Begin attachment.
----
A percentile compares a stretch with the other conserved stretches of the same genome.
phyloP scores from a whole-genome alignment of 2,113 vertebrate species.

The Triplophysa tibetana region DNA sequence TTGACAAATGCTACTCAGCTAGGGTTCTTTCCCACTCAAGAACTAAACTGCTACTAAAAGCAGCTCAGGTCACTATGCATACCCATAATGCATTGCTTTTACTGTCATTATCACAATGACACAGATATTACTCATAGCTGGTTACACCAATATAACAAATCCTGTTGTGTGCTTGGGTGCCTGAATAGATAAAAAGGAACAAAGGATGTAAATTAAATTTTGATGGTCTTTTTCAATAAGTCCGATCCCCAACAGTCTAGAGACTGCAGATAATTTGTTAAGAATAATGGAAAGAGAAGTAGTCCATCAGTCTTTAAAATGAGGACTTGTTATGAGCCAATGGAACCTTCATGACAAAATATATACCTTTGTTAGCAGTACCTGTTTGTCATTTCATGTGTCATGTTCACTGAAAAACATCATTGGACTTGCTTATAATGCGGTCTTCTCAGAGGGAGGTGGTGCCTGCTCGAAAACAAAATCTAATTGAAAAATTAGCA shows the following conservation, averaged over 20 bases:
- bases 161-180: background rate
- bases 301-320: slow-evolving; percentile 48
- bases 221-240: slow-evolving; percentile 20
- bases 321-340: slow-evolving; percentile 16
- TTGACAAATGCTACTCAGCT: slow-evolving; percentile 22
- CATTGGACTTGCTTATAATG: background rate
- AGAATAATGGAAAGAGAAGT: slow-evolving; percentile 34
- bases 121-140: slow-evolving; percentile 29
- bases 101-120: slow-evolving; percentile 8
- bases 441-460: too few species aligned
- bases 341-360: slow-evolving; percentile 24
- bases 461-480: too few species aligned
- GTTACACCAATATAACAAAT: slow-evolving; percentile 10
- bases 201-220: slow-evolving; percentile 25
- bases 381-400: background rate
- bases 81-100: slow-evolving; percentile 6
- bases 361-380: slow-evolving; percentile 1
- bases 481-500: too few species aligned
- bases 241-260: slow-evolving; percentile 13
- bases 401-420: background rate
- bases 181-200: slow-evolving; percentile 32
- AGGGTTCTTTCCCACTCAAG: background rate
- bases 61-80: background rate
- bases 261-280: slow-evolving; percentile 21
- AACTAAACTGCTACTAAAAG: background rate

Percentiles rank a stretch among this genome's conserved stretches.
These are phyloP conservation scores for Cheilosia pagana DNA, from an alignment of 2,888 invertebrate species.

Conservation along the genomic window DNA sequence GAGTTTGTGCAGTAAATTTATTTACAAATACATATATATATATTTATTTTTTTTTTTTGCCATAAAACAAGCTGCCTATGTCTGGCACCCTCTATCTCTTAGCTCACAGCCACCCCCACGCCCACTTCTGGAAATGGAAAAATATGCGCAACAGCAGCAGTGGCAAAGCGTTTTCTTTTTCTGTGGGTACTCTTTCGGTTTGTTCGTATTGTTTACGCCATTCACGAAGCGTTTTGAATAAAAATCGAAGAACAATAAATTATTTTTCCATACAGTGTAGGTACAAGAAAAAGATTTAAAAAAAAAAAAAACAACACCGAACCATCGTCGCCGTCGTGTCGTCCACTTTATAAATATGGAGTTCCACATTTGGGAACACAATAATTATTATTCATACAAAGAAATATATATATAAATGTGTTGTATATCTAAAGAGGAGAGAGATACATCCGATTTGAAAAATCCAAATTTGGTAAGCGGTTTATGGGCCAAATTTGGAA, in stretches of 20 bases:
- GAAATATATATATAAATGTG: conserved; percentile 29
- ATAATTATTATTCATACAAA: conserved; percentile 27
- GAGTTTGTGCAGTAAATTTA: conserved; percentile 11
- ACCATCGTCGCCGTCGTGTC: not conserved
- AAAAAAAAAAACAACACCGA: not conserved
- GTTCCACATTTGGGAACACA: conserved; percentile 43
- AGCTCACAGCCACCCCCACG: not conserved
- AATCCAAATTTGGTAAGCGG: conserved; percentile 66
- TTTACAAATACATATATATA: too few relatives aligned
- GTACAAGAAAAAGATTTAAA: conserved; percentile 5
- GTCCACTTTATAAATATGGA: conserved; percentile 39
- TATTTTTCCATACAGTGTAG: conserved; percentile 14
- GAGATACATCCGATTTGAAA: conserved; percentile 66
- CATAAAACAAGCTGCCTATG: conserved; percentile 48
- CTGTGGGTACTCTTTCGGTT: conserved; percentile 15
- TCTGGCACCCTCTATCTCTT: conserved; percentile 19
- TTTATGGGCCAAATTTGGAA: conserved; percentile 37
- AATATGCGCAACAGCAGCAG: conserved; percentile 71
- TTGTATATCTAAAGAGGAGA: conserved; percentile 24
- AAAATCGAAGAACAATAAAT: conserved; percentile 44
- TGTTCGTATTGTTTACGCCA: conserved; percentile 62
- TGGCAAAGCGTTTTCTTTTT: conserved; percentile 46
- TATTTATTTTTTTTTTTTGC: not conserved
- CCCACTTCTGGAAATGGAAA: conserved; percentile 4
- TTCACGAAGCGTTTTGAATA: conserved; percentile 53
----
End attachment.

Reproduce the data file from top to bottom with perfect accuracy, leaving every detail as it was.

A percentile compares a stretch with the other conserved stretches of the same genome.
phyloP scores from a whole-genome alignment of 2,113 vertebrate species.

The Triplophysa tibetana region DNA sequence TTGACAAATGCTACTCAGCTAGGGTTCTTTCCCACTCAAGAACTAAACTGCTACTAAAAGCAGCTCAGGTCACTATGCATACCCATAATGCATTGCTTTTACTGTCATTATCACAATGACACAGATATTACTCATAGCTGGTTACACCAATATAACAAATCCTGTTGTGTGCTTGGGTGCCTGAATAGATAAAAAGGAACAAAGGATGTAAATTAAATTTTGATGGTCTTTTTCAATAAGTCCGATCCCCAACAGTCTAGAGACTGCAGATAATTTGTTAAGAATAATGGAAAGAGAAGTAGTCCATCAGTCTTTAAAATGAGGACTTGTTATGAGCCAATGGAACCTTCATGACAAAATATATACCTTTGTTAGCAGTACCTGTTTGTCATTTCATGTGTCATGTTCACTGAAAAACATCATTGGACTTGCTTATAATGCGGTCTTCTCAGAGGGAGGTGGTGCCTGCTCGAAAACAAAATCTAATTGAAAAATTAGCA shows the following conservation, averaged over 20 bases:
- bases 161-180: background rate
- bases 301-320: slow-evolving; percentile 48
- bases 221-240: slow-evolving; percentile 20
- bases 321-340: slow-evolving; percentile 16
- TTGACAAATGCTACTCAGCT: slow-evolving; percentile 22
- CATTGGACTTGCTTATAATG: background rate
- AGAATAATGGAAAGAGAAGT: slow-evolving; percentile 34
- bases 121-140: slow-evolving; percentile 29
- bases 101-120: slow-evolving; percentile 8
- bases 441-460: too few species aligned
- bases 341-360: slow-evolving; percentile 24
- bases 461-480: too few species aligned
- GTTACACCAATATAACAAAT: slow-evolving; percentile 10
- bases 201-220: slow-evolving; percentile 25
- bases 381-400: background rate
- bases 81-100: slow-evolving; percentile 6
- bases 361-380: slow-evolving; percentile 1
- bases 481-500: too few species aligned
- bases 241-260: slow-evolving; percentile 13
- bases 401-420: background rate
- bases 181-200: slow-evolving; percentile 32
- AGGGTTCTTTCCCACTCAAG: background rate
- bases 61-80: background rate
- bases 261-280: slow-evolving; percentile 21
- AACTAAACTGCTACTAAAAG: background rate

Percentiles rank a stretch among this genome's conserved stretches.
These are phyloP conservation scores for Cheilosia pagana DNA, from an alignment of 2,888 invertebrate species.

Conservation along the genomic window DNA sequence GAGTTTGTGCAGTAAATTTATTTACAAATACATATATATATATTTATTTTTTTTTTTTGCCATAAAACAAGCTGCCTATGTCTGGCACCCTCTATCTCTTAGCTCACAGCCACCCCCACGCCCACTTCTGGAAATGGAAAAATATGCGCAACAGCAGCAGTGGCAAAGCGTTTTCTTTTTCTGTGGGTACTCTTTCGGTTTGTTCGTATTGTTTACGCCATTCACGAAGCGTTTTGAATAAAAATCGAAGAACAATAAATTATTTTTCCATACAGTGTAGGTACAAGAAAAAGATTTAAAAAAAAAAAAAACAACACCGAACCATCGTCGCCGTCGTGTCGTCCACTTTATAAATATGGAGTTCCACATTTGGGAACACAATAATTATTATTCATACAAAGAAATATATATATAAATGTGTTGTATATCTAAAGAGGAGAGAGATACATCCGATTTGAAAAATCCAAATTTGGTAAGCGGTTTATGGGCCAAATTTGGAA, in stretches of 20 bases:
- GAAATATATATATAAATGTG: conserved; percentile 29
- ATAATTATTATTCATACAAA: conserved; percentile 27
- GAGTTTGTGCAGTAAATTTA: conserved; percentile 11
- ACCATCGTCGCCGTCGTGTC: not conserved
- AAAAAAAAAAACAACACCGA: not conserved
- GTTCCACATTTGGGAACACA: conserved; percentile 43
- AGCTCACAGCCACCCCCACG: not conserved
- AATCCAAATTTGGTAAGCGG: conserved; percentile 66
- TTTACAAATACATATATATA: too few relatives aligned
- GTACAAGAAAAAGATTTAAA: conserved; percentile 5
- GTCCACTTTATAAATATGGA: conserved; percentile 39
- TATTTTTCCATACAGTGTAG: conserved; percentile 14
- GAGATACATCCGATTTGAAA: conserved; percentile 66
- CATAAAACAAGCTGCCTATG: conserved; percentile 48
- CTGTGGGTACTCTTTCGGTT: conserved; percentile 15
- TCTGGCACCCTCTATCTCTT: conserved; percentile 19
- TTTATGGGCCAAATTTGGAA: conserved; percentile 37
- AATATGCGCAACAGCAGCAG: conserved; percentile 71
- TTGTATATCTAAAGAGGAGA: conserved; percentile 24
- AAAATCGAAGAACAATAAAT: conserved; percentile 44
- TGTTCGTATTGTTTACGCCA: conserved; percentile 62
- TGGCAAAGCGTTTTCTTTTT: conserved; percentile 46
- TATTTATTTTTTTTTTTTGC: not conserved
- CCCACTTCTGGAAATGGAAA: conserved; percentile 4
- TTCACGAAGCGTTTTGAATA: conserved; percentile 53